'Idol' exec Warwick inks new deal

To remain at the helm of the reality series

One by one, Fox's "American Idol" is securing its key players.

"Idol" executive producer/showrunner Ken Warwick has inked a three-year deal with the show's co-producer, FremantleMedia North America, to remain at the helm of television's top series. The pact, said to be well into the eight-figure range, is believed the richest for a reality showrunner.

It comes on the heels of another three-year deal -- a $45 million agreement inked recently by host Ryan Seacrest with "Idol" co-producer 19 Entertainment -- that broke a money record for a reality host.

FremantleMedia declined comment on Warwick's deal.

Warwick has been on "Idol," created by Simon Fuller, since the show's first episode in 2000. He was co-showrunner for the first seven seasons alongside Nigel Lythgoe and became sole showrunner when Lythgoe left last summer.

During his first solo stint at "Idol's" helm this past season, Warwick spearheaded a series of format tweaks, including fewer audition-based and more Hollywood-round episodes, 36 contestants instead of 24 competing in the semifinals and the return of the wild-card round.

On "Idol," he oversees all aspects of the show, including sponsorship deals, product integration and music.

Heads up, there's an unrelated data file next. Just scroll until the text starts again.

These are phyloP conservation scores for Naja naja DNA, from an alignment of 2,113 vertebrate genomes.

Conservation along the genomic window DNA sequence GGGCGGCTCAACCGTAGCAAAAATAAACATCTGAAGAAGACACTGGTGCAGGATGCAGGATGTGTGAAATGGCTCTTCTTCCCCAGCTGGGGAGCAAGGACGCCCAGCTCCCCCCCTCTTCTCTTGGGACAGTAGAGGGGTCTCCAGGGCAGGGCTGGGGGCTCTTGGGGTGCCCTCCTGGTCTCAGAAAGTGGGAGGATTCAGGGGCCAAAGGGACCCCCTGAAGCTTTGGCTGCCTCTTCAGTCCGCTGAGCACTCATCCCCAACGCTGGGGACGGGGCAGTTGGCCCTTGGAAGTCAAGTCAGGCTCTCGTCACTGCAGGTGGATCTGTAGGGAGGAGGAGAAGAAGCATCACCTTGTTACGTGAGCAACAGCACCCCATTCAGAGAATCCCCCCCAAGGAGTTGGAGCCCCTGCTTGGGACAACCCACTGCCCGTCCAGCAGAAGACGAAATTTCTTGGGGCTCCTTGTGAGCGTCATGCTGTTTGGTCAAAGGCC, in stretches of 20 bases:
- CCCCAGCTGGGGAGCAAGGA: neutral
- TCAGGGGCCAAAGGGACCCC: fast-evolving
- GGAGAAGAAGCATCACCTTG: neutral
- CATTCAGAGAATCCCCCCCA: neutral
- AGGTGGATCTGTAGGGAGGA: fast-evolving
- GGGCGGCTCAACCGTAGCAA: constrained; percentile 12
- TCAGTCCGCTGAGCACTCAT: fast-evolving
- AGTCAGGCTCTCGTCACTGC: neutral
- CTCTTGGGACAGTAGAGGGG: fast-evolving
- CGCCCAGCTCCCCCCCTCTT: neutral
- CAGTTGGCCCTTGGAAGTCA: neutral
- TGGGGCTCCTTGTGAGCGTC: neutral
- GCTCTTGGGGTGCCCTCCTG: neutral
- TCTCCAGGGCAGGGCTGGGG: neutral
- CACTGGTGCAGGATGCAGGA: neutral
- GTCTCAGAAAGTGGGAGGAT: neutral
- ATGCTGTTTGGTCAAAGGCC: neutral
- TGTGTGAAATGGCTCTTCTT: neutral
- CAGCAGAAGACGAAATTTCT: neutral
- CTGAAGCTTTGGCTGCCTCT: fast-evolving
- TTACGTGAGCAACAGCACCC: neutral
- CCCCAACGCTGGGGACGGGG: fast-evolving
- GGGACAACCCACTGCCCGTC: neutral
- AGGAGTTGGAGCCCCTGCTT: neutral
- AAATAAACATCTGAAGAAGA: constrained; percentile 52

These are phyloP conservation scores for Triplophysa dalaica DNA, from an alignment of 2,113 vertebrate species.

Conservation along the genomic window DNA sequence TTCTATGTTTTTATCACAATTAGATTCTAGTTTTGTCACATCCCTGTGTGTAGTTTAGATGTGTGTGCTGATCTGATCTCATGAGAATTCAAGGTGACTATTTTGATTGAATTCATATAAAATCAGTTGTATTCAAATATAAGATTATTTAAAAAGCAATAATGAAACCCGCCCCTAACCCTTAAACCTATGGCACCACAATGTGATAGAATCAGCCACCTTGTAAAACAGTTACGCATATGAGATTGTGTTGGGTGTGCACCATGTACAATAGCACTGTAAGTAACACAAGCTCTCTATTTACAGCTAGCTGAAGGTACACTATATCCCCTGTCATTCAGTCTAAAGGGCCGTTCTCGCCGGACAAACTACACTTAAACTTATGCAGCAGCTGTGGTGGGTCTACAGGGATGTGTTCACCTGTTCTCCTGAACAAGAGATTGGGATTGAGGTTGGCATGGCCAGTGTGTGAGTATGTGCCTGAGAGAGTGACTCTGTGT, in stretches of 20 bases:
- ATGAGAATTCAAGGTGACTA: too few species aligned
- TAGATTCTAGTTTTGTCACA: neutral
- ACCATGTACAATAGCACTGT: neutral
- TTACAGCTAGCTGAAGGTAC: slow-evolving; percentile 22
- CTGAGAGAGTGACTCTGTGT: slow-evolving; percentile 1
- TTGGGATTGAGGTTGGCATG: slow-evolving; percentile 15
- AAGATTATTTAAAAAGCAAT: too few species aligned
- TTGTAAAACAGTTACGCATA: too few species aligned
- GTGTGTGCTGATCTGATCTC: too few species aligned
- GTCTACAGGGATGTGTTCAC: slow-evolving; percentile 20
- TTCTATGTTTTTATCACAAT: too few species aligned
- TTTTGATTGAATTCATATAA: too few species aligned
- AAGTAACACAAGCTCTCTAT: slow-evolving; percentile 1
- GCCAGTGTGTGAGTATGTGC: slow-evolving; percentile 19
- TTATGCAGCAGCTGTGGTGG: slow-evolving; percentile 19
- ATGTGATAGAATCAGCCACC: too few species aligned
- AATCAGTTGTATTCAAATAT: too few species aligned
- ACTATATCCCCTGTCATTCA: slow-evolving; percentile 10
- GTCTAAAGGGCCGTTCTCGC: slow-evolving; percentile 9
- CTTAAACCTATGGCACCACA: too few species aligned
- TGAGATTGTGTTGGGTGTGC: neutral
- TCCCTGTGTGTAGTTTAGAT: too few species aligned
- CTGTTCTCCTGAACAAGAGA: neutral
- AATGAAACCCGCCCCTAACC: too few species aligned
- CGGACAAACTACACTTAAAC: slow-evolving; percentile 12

"Idol's" ratings have eroded the past couple of seasons, following an industrywide trend, but it remains television's top-rated and most profitable series by a wide margin. The show recently landed eight Emmy nominations, including its seventh consecutive nom for best reality competition series.

In addition to his work on "Idol," Warwick was showrunner on the first season of NBC's "America's Got Talent," co-produced by Fremantle and executive produced by "Idol" judge Simon Cowell.

As for the rest of the "Idol" gang, Cowell is under contract through its upcoming Season 9 but is in talks for a gigantic new deal to continue beyond that. Cowell also has expressed confidence that another judge, Paula Abdul, will return despite recent comments by her manager that she might not because of compensation issues.

Warwick is repped by CAA and attorney Anita First.
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